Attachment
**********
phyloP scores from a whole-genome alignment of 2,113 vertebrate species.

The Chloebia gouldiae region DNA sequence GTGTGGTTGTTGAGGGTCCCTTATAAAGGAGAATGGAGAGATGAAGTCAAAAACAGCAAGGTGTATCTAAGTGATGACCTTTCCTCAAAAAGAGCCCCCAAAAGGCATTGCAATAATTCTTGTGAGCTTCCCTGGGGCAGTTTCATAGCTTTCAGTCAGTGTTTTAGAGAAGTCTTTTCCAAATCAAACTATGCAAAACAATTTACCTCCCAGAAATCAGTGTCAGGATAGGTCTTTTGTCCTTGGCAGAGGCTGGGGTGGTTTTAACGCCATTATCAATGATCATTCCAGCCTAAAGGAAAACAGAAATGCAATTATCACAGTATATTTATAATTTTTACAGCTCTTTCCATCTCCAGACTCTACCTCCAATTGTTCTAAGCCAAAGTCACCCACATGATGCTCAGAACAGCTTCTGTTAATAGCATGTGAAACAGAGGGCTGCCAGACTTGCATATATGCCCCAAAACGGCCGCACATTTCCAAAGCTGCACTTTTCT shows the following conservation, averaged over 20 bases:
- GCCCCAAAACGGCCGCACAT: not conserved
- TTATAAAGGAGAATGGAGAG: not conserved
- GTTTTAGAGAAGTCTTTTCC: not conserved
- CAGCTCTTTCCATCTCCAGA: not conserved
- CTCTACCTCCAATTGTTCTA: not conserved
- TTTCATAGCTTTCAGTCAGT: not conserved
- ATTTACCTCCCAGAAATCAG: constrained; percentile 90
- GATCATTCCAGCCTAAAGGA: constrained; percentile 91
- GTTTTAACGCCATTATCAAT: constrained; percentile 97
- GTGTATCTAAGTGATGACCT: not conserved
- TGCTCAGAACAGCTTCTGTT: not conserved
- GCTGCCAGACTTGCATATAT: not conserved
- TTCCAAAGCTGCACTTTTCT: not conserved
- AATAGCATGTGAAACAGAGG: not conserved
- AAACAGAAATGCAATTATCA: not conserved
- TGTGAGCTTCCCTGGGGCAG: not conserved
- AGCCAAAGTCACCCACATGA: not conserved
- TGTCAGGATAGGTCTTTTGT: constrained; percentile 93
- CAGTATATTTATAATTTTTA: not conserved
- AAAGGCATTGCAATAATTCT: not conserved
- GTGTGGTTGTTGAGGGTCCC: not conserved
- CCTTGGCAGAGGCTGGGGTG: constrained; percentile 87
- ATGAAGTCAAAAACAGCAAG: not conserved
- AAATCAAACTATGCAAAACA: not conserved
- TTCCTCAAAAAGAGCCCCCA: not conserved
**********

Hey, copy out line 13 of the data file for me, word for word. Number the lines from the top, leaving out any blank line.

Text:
- TGCTCAGAACAGCTTCTGTT: not conserved